Wow! We’ve had a lot of snow this ten-11 season, more than I’ve ever experienced since moving to the Tahoe area, but yesterday took the prize with a cold, fluffy layer of icing on an already phat cake of snow.
According to my sources (Tahoe Weather Discussion & Snow-Forecast) we’ve received over seven feet at the upper elevations in the past few days. Down in the valley behind Prossor hill we received over three feet in the last 24 hours. The snow in our front yard is now above the lower roof line of the house. On the backside the snow pile from avalanche debris has met the roofline where the height is about 16 feet. Keep in mind we live at about 6,000 feet and we typically receive half what drops above 7,500 feet.
We’d love to go skiing but we can’t get there. Last Saturday Tim Dobbins and I decided to go backcountry skiing. Again, keep in mind this is before this weeks storms. We took three hours to trench 1500 vertical feet. The depth of the trench with fat skis ranged between knee deep at the least, to mid-torso. The average was waist deep. Downhill sliding was a challenge to maintain momentum even just straightlining.
It is deep. I dare not say too deep, but to be practical, there isn’t much to do except marvel at the conditions and wait for things to settle a bit before venturing out. Be safe out there, and don’t forget your AvaLung…you might need it just for a cross-country tour.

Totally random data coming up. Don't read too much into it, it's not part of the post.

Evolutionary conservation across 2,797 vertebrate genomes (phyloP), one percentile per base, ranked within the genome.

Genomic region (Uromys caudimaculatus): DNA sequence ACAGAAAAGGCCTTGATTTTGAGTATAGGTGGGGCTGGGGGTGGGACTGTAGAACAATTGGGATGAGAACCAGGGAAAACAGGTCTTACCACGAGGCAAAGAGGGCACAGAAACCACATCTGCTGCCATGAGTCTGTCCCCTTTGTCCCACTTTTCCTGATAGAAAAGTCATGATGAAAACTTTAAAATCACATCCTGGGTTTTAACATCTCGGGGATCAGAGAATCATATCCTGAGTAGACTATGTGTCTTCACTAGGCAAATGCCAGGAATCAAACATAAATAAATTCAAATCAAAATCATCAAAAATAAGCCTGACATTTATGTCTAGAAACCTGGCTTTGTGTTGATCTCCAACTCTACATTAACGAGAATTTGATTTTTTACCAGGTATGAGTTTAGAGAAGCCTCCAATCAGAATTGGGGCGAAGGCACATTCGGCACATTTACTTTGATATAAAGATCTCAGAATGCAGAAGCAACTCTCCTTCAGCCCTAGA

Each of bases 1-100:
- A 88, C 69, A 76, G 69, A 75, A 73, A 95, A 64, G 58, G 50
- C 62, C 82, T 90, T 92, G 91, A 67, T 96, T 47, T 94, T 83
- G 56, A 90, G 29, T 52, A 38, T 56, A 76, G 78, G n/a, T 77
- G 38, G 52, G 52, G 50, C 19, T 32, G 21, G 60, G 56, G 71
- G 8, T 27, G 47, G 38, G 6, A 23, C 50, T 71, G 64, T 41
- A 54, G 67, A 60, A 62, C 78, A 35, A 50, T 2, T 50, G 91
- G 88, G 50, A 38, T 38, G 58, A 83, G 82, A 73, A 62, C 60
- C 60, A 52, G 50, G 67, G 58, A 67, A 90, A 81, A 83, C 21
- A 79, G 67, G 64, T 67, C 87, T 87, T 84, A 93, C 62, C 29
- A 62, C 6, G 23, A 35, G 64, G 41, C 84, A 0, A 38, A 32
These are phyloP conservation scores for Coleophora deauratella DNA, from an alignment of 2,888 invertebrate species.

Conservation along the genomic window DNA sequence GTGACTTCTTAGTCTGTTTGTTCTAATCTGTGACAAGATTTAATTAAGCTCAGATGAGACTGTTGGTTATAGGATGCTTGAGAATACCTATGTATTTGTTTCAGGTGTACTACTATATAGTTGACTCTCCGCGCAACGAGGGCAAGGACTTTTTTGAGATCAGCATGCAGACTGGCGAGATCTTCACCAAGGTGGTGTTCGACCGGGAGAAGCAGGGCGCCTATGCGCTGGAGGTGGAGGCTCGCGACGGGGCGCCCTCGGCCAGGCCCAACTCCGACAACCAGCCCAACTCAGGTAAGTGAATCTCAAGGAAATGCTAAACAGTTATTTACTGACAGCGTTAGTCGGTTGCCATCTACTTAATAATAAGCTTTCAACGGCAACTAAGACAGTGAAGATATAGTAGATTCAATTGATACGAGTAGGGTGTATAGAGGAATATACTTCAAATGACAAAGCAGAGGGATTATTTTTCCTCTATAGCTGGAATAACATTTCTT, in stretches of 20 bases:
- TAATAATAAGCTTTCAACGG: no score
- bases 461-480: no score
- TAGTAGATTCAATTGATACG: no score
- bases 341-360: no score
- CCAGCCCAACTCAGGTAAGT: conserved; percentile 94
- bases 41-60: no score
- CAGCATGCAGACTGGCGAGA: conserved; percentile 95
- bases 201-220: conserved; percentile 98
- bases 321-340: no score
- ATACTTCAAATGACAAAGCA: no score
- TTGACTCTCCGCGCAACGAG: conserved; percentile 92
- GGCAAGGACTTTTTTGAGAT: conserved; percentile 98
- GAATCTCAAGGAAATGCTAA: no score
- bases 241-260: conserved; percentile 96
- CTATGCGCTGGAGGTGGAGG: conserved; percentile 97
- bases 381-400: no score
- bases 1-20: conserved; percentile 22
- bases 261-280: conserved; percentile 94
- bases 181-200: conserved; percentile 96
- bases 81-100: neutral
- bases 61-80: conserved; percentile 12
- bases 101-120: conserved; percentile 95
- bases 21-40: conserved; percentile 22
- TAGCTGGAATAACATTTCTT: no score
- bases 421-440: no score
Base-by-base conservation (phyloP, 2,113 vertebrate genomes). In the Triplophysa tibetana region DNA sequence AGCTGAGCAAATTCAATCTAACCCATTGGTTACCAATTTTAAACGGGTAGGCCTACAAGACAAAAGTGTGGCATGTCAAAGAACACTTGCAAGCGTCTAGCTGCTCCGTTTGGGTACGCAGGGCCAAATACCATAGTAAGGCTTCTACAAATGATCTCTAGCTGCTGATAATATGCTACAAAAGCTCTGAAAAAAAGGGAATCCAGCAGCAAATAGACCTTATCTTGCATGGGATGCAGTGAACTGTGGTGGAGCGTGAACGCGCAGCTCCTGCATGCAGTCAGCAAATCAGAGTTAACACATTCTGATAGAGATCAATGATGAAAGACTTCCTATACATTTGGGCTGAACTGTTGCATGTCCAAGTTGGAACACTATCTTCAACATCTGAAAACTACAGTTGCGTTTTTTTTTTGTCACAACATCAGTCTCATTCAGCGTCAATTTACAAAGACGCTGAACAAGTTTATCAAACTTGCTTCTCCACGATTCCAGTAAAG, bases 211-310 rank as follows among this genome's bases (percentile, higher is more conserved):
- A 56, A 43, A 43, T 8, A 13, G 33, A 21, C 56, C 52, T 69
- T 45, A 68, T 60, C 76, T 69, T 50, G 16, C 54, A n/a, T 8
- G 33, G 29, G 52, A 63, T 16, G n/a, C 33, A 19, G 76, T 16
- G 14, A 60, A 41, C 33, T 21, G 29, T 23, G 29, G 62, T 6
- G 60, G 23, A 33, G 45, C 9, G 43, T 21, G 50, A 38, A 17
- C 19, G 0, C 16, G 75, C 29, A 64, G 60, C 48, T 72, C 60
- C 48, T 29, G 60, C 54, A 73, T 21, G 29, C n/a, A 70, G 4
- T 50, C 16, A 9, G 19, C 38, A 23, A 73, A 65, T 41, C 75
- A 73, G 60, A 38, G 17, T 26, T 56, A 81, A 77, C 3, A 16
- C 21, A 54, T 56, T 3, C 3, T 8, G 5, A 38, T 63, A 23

Managed to get skis on today, but just my touring rig (Karhu Guides + Switchbacks with blue T2s) to get some deskercize for me and the dog. The first tour was a circumnavigation of the house from Hell that is sinking beneath the snow.
Second jaunt was venturing forth into the open fields among the trees. We were thankful for a brave snowmobiler who set some easy to follow trenches in the snow. But the driver didn’t venture far and we followed his wild tracks back and forth in the snow field. I’ve noticed as the snow has gotten deeper, the snow mobile tracks have become more scarce. You need to be a good driver to keep from getting stuck and it appears only one in our neighborhood had the skill to keep moving and even at that, he didn’t press his luck, staying close to the road.
Tomorrow, it’s time to ‘test’ the Voile Switchback X2 on a pair of Vectors and see what the storm hath wrought up high.